This blog’s proprietress takes a lot of heat from critics for a letter she wrote with Grover Norquist calling for an investigation of Rahm Emanuel over his activities at Freddie Mac. It was seen as the worst thing of all time to team up with Norquist, who has only malign intentions at heart.
Surely all of those critics will now line up to castigate the NAACP, who today released a report that Norquist, David Keene of the American Conservative Union and others have embraced about prison reform.
The report examines escalating levels of prison spending and its impact on state budgets and our nation’s children. It uncovers a disturbing connection between high incarceration rates and poorly performing schools.
Misplaced Priorities tracks the steady shift of state funds away from education and toward the criminal justice system. For instance, in Houston, Los Angeles and Philadelphia, more than 65 percent of the lowest-performing schools are in neighborhoods with the highest rates of incarceration. Researchers found that over-incarceration most impacts vulnerable, often minority populations, and that it destabilizes communities. The report offers recommendations that would help policymakers downsize prison populations and shift the savings to education budgets. Connecticut spends approximately 400,000 to incarcerate a juvenile offender per year vs. less than 12,000 a year to educate a young person.
This is a very positive development. For years, the default position on the right has been a “tough on crime” approach to prison policy. This ends up leading to mass overcrowding and the highest rates of incarceration in the world. In addition to the consequences for human rights and human dignity, there are serious consequences for state budgets. Over the past few years, some conservatives have slowly backed away from the “lock ‘em up” strategy on criminal justice, and toward a smart on crime approach. This addresses mass incarceration as a problem to be solved, and emphasizes treatment, rehabilitation and intelligent parole policies to reduce recidivism and lower the prison population. And it has been successful in such far-flung places as Texas and Kansas.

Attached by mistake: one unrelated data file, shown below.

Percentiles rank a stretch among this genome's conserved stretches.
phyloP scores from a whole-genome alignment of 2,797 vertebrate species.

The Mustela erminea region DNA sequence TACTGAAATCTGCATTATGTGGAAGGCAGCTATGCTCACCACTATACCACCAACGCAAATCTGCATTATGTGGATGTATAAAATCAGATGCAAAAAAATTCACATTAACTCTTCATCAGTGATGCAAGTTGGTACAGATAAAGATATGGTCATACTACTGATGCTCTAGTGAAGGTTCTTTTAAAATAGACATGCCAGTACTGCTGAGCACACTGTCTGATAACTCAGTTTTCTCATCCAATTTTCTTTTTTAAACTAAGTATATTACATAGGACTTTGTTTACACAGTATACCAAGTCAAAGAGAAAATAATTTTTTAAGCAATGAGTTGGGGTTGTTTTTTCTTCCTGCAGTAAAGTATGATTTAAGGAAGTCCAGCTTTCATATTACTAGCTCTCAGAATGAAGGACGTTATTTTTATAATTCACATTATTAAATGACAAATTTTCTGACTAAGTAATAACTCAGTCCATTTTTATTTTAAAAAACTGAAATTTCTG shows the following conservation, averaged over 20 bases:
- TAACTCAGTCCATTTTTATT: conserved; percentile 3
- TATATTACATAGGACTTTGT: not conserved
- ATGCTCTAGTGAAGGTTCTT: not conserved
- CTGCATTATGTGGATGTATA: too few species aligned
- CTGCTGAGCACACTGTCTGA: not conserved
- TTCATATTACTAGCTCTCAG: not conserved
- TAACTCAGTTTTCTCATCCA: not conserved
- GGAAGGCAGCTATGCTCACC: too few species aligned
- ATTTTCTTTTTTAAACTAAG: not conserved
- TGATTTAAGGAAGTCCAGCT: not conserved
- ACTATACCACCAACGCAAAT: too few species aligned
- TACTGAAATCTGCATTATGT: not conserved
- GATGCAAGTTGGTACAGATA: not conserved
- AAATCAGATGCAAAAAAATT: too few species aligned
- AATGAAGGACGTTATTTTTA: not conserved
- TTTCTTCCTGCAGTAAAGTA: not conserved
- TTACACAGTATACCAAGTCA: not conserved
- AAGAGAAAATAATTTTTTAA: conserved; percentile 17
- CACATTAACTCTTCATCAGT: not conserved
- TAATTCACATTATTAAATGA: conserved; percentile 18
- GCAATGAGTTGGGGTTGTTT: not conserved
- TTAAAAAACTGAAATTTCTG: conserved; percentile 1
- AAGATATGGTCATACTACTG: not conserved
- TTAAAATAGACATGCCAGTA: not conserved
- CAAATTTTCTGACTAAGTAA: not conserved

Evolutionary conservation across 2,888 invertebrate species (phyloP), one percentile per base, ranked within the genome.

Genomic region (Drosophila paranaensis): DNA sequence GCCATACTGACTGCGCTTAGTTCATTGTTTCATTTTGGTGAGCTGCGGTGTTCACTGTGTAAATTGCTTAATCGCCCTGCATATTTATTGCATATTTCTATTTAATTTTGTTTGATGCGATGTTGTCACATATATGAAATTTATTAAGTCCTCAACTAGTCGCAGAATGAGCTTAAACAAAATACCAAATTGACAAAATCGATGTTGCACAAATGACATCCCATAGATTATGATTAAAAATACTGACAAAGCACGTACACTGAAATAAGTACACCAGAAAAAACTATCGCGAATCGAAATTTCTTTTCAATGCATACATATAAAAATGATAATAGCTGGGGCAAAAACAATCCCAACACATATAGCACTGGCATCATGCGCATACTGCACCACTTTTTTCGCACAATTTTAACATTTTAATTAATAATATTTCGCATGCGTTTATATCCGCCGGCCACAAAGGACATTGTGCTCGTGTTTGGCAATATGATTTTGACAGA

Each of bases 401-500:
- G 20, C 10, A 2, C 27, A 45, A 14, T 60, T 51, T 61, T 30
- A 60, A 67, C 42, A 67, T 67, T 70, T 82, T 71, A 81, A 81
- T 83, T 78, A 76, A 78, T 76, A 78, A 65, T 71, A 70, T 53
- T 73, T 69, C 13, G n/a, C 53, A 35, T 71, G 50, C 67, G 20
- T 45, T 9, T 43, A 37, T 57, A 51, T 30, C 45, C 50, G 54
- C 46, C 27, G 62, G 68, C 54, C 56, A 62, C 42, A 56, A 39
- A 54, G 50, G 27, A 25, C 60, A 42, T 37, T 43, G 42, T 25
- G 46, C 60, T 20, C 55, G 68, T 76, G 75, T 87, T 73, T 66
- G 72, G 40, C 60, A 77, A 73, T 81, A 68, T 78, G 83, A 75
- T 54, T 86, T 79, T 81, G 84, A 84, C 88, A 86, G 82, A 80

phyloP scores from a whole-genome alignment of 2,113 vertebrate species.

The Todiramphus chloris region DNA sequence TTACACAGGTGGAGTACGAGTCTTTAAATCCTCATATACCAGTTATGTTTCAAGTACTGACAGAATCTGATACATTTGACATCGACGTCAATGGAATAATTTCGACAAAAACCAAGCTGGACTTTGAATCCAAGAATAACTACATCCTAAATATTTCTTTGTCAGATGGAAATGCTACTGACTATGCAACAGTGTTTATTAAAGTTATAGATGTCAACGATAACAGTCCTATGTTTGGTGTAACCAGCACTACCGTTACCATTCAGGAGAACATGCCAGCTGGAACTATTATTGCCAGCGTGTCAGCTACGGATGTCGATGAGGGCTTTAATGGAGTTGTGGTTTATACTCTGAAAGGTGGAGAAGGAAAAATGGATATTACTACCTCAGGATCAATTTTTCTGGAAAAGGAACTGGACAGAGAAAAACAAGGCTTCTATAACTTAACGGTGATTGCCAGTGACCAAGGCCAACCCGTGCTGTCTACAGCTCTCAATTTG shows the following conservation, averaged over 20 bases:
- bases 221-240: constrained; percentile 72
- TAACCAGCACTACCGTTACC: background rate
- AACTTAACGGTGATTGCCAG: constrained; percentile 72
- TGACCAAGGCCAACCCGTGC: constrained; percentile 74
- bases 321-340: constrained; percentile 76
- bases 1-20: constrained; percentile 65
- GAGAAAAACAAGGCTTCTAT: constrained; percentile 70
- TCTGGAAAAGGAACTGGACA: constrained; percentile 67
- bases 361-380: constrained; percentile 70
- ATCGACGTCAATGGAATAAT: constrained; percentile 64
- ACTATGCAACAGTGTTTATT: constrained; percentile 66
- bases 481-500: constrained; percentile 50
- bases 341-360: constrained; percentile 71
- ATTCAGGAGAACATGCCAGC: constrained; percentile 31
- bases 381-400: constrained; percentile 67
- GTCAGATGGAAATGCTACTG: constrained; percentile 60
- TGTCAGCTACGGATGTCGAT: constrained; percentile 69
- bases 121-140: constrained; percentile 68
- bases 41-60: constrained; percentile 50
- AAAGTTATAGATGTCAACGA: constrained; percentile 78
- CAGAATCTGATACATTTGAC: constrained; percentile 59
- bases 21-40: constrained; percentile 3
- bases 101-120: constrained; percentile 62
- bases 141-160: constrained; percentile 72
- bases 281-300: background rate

There are downsides to the budget-focused prison policy solutions. It could lead to putting ex-offenders into debt by making them pay for their jail time. But the NAACP report has the right idea. The connection between incarceration and education hasn’t been well-studied, but they make a compelling case. And the fiscal burden is pretty obvious. Prison spending is accelerating at several times the rate of education spending and it doesn’t have to be that way. [cont’d.]And Norquist is on board.
“We’re keeping certain people in prison for how long — at $20,000 a year, $50,000 a year in California,” Norquist, who is president of Americans for Tax Reform and a self-identifying tea partyer, told Roll Call. “Does that make sense? Do you really want taxpayers paying that much?” […]
He added that the NAACP’s new report — called “Misplaced Priorities: Under Educate, Over Incarcerate” — is a timely answer to the “fiscal urgency” facing lawmakers. It makes the case the sentence reductions, rehabilitation alternatives and educational opportunities will help reduce the nation’s high prison population. To emphasize the point, the NAACP has purchased billboards inside airports and along major roads in cities such as Los Angeles, Philadelphia and Richmond that say, “Welcome to America, home to 5 percent of the world’s people and 25 percent of the world’s prisoners.”
“If you look at the state level, you can see Democrat-led states, Republican-led states all making common sense, what we would call progressive — but in the most basic ways they’re also conservative and libertarian — reforms to adopt a smarter, safer and more cost-efficient approach to criminal justice reform,” Jealous said. “We think it’s important to actually make that bipartisan support visible nationally.”
This is the opportunity for a paradigm shift. We can and will have the argument about what to do with the budget savings afterwards. But if Grover Norquist wants to jump aboard on smart on crime policies that reduce state and federal spending, reduce the prison population and reduce crime while increasing post-corrections productivity for ex-cons, I’d welcome him.
Forcing ex-offenders to pay for their incarceration is yet another perverse policy that makes successful re-entry next to impossible.
As I’ve written before, though, an exclusively fiscal approach is one that can produce some very counterproductive impulses, such as putting offenders in debt in order to close budget gaps. All that does is encourage someone to seek illicit, and therefore untaxable, income.